The private sector in Japan is unlikely to rush into the domestic social bond market following the government's plan to standardize disclosure for debts tackling issues such as childcare and local revitalization.
To meet the funding needs of social issues, the private sector may instead turn to plain corporate bonds or sustainability bonds where issuers have the flexibility to allocate the proceeds between green and social projects, analysts said.
Japan's Financial Services Agency, or FSA, plans to unveil the final voluntary process guidelines on locally sold social bonds as early as September. The guidelines will be the nation's latest push to encourage the private sector to focus more on sustainability and societal impact, after setting long-term goals on hiring more women leaders in listed companies and reducing investments in fossil fuels, among other things.
The move is also in response to growing pressure from activist investors, as well as rising demand from domestic investors hungry for higher returns while looking for standards to minimize so-called "social washing," where not all proceeds go to the social causes that issuers claim.
"Addressing social issues such as saving poverty groups or giving female workers maternity leave are like volunteer activities or corporate efforts," said Mana Nakazora, a strategist focusing on environmental, social and governance issues at BNP Paribas in Japan. "How can [companies] put such issues into projects to be funded through the [bond] issuance?"
Domestic social bond issuance in Japan jumped almost 80% in 2020 from the previous year, driven by pandemic-related projects. However, the private sector remains a weak link in Japan's push to achieve global goals in fighting poverty and inequality under the 2030 Agenda for Sustainable Development, which was adopted by all United Nations member states, including Japan, in 2015.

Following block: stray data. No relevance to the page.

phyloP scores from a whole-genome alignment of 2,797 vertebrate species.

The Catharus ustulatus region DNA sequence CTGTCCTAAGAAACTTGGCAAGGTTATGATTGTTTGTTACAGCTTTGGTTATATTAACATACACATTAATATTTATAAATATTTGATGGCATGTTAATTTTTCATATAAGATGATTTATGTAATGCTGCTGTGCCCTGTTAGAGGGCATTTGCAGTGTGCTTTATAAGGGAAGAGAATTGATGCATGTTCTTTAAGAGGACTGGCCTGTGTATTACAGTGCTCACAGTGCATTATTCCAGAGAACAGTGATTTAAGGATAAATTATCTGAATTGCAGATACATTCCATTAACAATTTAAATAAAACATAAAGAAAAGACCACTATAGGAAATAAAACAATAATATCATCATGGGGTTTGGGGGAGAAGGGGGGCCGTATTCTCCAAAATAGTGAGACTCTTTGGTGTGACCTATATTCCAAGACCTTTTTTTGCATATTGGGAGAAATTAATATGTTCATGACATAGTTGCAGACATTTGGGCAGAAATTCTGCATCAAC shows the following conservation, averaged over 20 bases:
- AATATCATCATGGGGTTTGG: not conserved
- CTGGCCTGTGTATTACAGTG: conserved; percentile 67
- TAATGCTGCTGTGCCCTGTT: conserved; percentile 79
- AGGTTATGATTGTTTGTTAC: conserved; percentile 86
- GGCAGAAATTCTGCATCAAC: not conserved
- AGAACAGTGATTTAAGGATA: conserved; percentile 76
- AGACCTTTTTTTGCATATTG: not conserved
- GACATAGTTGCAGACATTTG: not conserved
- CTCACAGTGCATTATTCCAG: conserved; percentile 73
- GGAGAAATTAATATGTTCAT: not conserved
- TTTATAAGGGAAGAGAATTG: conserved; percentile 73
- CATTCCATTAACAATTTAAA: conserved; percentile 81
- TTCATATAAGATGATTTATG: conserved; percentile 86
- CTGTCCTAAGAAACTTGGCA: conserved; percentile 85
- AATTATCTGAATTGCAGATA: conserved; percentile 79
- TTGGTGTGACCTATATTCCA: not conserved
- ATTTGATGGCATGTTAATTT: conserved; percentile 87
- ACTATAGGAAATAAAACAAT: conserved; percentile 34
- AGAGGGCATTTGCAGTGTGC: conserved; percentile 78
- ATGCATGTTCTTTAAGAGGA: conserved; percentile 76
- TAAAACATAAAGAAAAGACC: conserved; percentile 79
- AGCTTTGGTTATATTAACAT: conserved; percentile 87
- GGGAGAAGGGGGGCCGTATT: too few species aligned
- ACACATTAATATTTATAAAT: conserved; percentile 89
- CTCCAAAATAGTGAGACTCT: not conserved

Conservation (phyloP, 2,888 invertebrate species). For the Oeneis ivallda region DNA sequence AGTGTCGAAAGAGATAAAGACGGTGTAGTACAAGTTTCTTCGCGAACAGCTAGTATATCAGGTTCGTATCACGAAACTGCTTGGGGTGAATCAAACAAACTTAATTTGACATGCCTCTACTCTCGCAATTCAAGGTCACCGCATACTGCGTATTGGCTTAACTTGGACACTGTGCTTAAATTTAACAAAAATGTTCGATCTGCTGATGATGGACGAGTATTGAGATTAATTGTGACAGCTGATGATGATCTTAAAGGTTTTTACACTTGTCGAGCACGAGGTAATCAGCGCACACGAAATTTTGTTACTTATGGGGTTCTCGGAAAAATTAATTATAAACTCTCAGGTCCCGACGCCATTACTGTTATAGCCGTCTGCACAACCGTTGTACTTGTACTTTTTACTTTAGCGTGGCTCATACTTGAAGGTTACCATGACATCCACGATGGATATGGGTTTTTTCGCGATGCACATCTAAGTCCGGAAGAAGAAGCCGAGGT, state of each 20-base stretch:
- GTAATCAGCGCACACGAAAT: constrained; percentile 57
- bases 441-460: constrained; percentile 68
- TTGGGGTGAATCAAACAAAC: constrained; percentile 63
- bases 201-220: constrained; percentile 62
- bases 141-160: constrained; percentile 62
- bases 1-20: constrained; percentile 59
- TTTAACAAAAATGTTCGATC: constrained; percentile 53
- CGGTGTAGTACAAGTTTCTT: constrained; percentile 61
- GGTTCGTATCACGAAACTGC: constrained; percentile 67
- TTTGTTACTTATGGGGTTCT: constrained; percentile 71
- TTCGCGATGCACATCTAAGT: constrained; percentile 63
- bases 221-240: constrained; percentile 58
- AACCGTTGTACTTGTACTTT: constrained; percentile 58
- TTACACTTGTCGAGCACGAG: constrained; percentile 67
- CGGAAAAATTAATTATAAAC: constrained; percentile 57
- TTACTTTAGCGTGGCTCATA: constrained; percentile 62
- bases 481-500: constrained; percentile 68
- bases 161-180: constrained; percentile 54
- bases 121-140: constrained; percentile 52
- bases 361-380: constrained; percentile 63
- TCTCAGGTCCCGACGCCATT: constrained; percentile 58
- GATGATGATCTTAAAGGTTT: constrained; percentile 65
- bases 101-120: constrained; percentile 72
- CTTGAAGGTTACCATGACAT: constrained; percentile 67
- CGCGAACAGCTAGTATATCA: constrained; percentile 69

The private sector, predominantly financial institutions, accounted for only 6% of all social bonds issued domestically between January 2016 and March 2021, according to the Japan Securities Dealers Association. Most of the social bonds sold in Japan were issued by quasi-government organizations or local governments.
An unnamed official at Keidanren, Japan Business Federation, added that promoting diversity and empowering women that the FSA defines as examples of social projects "may be hard for investors to understand."
Despite challenges in identifying projects suitable for social bond financing, the private sector is facing another issue: pricing.
Mitsubishi UFJ Financial Group Inc., for instance, issued a 10-year social bond with a 2.847% coupon in 2019 to raise $90 million for the restoration from natural disasters for hospitals in and outside Japan. That rate was above that of green bonds, which were usually around 1% for a comparable tenor.
"Unless issuers can get the premium from the social bond issuance over corporate bonds, they won’t be active in issuing the [social] bonds," Takahide Kiuchi, executive economist at Nomura Research Institute, said.
The FSA had said pricing is an issue that holds back some of the social bond issuance by the private sector.
"There is currently no unified view on whether it is possible for companies to raise funds [in social bonds] under more favorable conditions," the regulator said in the proposed social bond guidelines released in July, citing the "relatively short history" of social bonds as an asset class.
BNP Paribas’ Nakazora said: "Sustainability bonds may be appealing more to investors than social bonds because of the usability."
In the first quarter of 2021, ￥254.6 billion of sustainability bonds were issued in Japan, 53% more than the issuance of social bonds which totaled ￥166.5 billion.
As of Aug. 31, US$1 was equivalent to ￥109.98.